1. Make friends: Whether you are volunteering in a school,….to read more Click Here

This post was published in the Grow Hope blog. A blog for Raintees, a sustainable and eco-friendly business that plants trees and donates school supplies to children for every product sold! Read more about Raintees here.

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Indonesia: Service, Beauty and Learning

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Last year I went on my first service trip. After volunteering with Reach Out To Asia (ROTA), I registered to go on a volunteer trip to Indonesia. On my first meeting with the group of volunteered I was amazed at the diversity of the group: gender, nationality, age, interest, religion, culture… all of it. Just the nationalities alone can give you an idea. We were a group of 25 people and we had members from Egypt, Palestine, Sudan, England, India, Fiji, Lebanon, France, Malaysia, Yemen, Syria, Greece and Qatar. That is 13 different nationalities in a group of 25 people! And they were a lovely group of people. Now, a year later after the trip, we still keep in contact and made some very good friendships.

We went through one month of weekly preparations for the trip. We were going to a school that was re-built in 2007 after the tsunami that hit Asia in 2005. The school was rebuilt and renovated by Qatar Foundation and ROTA. Our group was went to work with middle school kids on topics that were chosen by the school. The topics were: English, Computer Skills, Music, Sports, Environment, and Life Skills. Although I am a techie, I chose to be in the Music group as there was high interest in the Computer group, and I have interest in music myself. We flew from Doha, Qatar to Jakarta, Indonesia and then took a domestic flight to Jogjakarta where we stayed. Every morning we went on a one hour bus drive to the school. The school teachers, students and administrators treated us with big smiles and utmost generosity and politeness. It was easy to communicate not because we spoke the same language but because they are very smart and they can use sign language very efficiently :). Some of the students speak good English. One of them actually spoke very fluently. She was not in my class, she was a year younger. I asked her once, what do you want to be when you grow up, and she said a lecturer at the university. I have no doubt that this girl can achieve her dream because she has the stamina, the drive, and the . However, I wonder if life will get in the way and she will find that she needs to give up her dream to deal with life’s realities. On the last day of school, she was crying to see us leave. The kids think of us as super heroes who can change their lives. What they don’t know, is that they have changed ours. This was from the press release about the trip http://thepeninsulaqatar.com/qatar/211755-rota-volunteers-take-part-in-reflection-event.html:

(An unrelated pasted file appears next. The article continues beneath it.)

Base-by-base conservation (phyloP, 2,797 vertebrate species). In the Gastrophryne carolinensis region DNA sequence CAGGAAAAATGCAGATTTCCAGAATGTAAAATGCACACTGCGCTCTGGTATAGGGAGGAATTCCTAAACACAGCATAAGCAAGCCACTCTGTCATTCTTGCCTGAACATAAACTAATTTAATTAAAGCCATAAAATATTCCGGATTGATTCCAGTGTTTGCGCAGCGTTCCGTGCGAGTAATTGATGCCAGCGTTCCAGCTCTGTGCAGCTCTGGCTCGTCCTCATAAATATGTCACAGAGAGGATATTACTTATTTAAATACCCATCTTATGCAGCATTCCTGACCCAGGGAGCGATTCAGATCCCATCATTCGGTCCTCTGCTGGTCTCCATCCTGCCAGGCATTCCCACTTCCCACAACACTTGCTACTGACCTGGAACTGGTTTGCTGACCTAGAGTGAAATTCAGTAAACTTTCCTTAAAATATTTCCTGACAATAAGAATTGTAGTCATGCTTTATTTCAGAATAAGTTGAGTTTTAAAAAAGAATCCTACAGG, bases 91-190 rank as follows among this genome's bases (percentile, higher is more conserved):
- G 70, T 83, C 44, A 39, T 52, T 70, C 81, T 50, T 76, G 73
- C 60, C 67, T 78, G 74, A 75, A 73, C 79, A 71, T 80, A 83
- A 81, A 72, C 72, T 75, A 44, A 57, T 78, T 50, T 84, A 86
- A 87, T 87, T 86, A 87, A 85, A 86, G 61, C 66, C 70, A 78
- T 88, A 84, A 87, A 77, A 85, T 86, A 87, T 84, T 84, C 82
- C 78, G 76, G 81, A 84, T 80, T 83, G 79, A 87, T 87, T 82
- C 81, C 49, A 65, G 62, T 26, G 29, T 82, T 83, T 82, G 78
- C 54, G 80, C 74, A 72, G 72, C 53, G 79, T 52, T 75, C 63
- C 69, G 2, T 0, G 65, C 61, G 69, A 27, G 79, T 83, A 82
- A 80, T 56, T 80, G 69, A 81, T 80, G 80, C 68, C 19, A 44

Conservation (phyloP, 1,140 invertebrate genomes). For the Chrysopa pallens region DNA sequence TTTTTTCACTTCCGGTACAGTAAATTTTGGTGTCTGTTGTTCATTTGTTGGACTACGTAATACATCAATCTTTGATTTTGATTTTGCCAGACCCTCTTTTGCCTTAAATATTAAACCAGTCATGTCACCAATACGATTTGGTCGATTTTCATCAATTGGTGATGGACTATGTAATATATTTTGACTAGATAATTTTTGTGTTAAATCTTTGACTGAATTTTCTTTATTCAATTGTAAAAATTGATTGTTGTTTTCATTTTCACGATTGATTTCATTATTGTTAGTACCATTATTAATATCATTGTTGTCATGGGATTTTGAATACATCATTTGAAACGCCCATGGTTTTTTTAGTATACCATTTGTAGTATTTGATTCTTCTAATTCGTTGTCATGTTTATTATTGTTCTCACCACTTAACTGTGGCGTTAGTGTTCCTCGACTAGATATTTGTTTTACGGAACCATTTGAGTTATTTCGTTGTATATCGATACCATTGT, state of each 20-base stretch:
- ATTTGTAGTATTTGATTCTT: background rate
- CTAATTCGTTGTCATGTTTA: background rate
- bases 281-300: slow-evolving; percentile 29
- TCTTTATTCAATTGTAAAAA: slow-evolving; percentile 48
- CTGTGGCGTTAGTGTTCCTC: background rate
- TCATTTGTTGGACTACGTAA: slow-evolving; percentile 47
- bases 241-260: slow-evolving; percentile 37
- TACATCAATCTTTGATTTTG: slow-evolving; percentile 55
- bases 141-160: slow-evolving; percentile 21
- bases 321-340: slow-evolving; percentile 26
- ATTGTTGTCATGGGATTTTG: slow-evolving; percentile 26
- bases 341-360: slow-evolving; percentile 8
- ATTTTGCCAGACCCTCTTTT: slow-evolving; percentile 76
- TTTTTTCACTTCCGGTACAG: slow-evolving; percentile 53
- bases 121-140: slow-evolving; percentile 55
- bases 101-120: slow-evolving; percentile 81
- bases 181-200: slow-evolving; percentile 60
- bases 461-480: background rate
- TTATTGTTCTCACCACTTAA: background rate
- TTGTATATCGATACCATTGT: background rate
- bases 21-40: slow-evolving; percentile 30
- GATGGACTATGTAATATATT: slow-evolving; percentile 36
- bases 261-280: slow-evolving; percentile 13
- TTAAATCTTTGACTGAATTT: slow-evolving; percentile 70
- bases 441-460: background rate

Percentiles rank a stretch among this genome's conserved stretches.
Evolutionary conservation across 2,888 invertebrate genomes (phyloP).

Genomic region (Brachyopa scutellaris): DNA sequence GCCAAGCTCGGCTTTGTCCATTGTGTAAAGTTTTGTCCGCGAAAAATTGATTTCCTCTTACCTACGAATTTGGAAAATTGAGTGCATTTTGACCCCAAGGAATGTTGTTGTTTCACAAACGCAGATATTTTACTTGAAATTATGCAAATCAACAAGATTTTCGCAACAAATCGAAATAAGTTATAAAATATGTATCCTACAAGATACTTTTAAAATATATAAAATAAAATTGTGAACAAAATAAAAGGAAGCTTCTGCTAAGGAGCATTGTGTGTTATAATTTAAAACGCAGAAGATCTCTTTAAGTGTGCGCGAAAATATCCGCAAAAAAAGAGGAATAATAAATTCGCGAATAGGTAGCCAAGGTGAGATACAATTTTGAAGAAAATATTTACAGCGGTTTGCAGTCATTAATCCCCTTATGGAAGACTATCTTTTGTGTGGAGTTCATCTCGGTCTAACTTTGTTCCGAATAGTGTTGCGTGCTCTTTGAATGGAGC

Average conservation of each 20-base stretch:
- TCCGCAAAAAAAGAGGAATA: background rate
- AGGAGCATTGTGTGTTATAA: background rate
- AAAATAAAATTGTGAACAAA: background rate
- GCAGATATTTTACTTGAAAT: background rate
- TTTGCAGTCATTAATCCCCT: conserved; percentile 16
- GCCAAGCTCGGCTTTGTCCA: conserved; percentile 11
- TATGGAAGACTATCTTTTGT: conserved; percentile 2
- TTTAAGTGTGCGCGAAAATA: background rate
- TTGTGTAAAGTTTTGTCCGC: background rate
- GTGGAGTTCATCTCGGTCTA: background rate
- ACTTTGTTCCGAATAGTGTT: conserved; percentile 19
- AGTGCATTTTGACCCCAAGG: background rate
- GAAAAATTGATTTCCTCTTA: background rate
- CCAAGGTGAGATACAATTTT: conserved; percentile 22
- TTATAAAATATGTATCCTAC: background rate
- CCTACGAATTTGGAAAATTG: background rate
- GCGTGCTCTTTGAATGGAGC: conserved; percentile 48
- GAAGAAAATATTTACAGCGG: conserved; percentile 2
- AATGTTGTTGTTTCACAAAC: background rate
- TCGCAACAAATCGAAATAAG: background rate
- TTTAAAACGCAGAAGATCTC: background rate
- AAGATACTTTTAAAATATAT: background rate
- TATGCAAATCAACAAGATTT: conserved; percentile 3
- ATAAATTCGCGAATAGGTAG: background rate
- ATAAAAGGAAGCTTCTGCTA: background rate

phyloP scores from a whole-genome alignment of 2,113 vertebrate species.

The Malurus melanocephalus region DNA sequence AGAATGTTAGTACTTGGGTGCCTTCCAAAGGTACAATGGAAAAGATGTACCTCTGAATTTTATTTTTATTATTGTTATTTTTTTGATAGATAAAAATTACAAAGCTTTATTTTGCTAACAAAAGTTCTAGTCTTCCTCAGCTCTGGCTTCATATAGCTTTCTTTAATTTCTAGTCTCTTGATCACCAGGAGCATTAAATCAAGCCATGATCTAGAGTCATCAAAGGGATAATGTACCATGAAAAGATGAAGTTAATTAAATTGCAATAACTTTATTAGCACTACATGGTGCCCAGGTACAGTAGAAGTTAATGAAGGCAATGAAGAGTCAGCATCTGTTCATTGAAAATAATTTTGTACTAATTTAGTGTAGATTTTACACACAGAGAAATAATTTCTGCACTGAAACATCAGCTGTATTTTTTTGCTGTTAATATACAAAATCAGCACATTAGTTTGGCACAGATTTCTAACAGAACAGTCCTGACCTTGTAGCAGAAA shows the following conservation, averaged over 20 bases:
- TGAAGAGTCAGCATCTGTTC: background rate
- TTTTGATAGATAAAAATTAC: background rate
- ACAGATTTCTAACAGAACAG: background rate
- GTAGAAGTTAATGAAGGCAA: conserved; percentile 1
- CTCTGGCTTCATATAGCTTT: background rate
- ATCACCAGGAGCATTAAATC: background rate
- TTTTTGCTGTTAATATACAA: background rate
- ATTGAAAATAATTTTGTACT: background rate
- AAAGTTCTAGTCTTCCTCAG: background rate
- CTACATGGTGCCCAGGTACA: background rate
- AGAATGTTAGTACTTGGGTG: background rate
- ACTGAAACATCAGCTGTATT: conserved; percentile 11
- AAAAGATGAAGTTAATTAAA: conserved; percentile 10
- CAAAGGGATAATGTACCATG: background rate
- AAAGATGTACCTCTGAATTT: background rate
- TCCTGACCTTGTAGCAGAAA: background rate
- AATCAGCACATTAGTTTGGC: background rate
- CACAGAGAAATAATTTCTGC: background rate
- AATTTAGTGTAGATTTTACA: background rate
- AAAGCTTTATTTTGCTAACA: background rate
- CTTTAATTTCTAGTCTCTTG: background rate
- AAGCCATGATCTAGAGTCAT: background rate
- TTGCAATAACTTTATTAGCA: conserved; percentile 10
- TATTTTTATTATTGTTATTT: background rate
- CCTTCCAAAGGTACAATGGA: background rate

“This was my first volunteer experience with Rota and I already look forward to more volunteer activities. The trip organisation was great and the team was amazing. The best part was getting to know the people and the culture of Indonesia and to work with the students. As much as we hope to have made an impact, they have certainly touched our lives and our hearts. I can still see their smiles, their tears and hear their little voices and big dreams. This was truly a memorable experience”